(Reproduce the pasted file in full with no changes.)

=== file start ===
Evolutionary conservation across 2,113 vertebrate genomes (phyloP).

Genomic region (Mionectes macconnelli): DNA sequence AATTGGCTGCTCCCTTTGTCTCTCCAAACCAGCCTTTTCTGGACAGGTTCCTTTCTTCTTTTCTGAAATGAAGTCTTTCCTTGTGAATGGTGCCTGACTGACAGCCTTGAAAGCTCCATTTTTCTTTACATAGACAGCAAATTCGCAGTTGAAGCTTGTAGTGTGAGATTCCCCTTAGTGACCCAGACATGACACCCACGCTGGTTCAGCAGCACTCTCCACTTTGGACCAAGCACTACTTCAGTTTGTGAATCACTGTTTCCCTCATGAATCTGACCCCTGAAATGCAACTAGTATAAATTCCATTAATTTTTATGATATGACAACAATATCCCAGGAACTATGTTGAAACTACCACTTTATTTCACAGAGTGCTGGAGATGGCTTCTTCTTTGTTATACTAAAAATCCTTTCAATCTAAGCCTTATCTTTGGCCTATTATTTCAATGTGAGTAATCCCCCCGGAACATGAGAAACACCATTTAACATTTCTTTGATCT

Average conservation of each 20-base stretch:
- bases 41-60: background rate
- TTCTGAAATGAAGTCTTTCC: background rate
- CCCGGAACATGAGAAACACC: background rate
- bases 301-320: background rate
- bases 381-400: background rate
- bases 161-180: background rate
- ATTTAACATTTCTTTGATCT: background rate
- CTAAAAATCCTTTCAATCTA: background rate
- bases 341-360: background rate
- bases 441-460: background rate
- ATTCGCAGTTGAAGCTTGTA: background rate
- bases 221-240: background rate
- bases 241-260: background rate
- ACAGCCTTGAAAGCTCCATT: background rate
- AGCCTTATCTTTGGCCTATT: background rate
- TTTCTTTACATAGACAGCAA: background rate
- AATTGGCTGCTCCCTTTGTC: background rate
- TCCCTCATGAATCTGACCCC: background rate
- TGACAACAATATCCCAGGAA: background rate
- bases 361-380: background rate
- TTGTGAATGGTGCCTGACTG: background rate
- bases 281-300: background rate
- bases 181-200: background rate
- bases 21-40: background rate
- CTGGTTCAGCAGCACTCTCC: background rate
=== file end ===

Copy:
Evolutionary conservation across 2,113 vertebrate genomes (phyloP).

Genomic region (Mionectes macconnelli): DNA sequence AATTGGCTGCTCCCTTTGTCTCTCCAAACCAGCCTTTTCTGGACAGGTTCCTTTCTTCTTTTCTGAAATGAAGTCTTTCCTTGTGAATGGTGCCTGACTGACAGCCTTGAAAGCTCCATTTTTCTTTACATAGACAGCAAATTCGCAGTTGAAGCTTGTAGTGTGAGATTCCCCTTAGTGACCCAGACATGACACCCACGCTGGTTCAGCAGCACTCTCCACTTTGGACCAAGCACTACTTCAGTTTGTGAATCACTGTTTCCCTCATGAATCTGACCCCTGAAATGCAACTAGTATAAATTCCATTAATTTTTATGATATGACAACAATATCCCAGGAACTATGTTGAAACTACCACTTTATTTCACAGAGTGCTGGAGATGGCTTCTTCTTTGTTATACTAAAAATCCTTTCAATCTAAGCCTTATCTTTGGCCTATTATTTCAATGTGAGTAATCCCCCCGGAACATGAGAAACACCATTTAACATTTCTTTGATCT

Average conservation of each 20-base stretch:
- bases 41-60: background rate
- TTCTGAAATGAAGTCTTTCC: background rate
- CCCGGAACATGAGAAACACC: background rate
- bases 301-320: background rate
- bases 381-400: background rate
- bases 161-180: background rate
- ATTTAACATTTCTTTGATCT: background rate
- CTAAAAATCCTTTCAATCTA: background rate
- bases 341-360: background rate
- bases 441-460: background rate
- ATTCGCAGTTGAAGCTTGTA: background rate
- bases 221-240: background rate
- bases 241-260: background rate
- ACAGCCTTGAAAGCTCCATT: background rate
- AGCCTTATCTTTGGCCTATT: background rate
- TTTCTTTACATAGACAGCAA: background rate
- AATTGGCTGCTCCCTTTGTC: background rate
- TCCCTCATGAATCTGACCCC: background rate
- TGACAACAATATCCCAGGAA: background rate
- bases 361-380: background rate
- TTGTGAATGGTGCCTGACTG: background rate
- bases 281-300: background rate
- bases 181-200: background rate
- bases 21-40: background rate
- CTGGTTCAGCAGCACTCTCC: background rate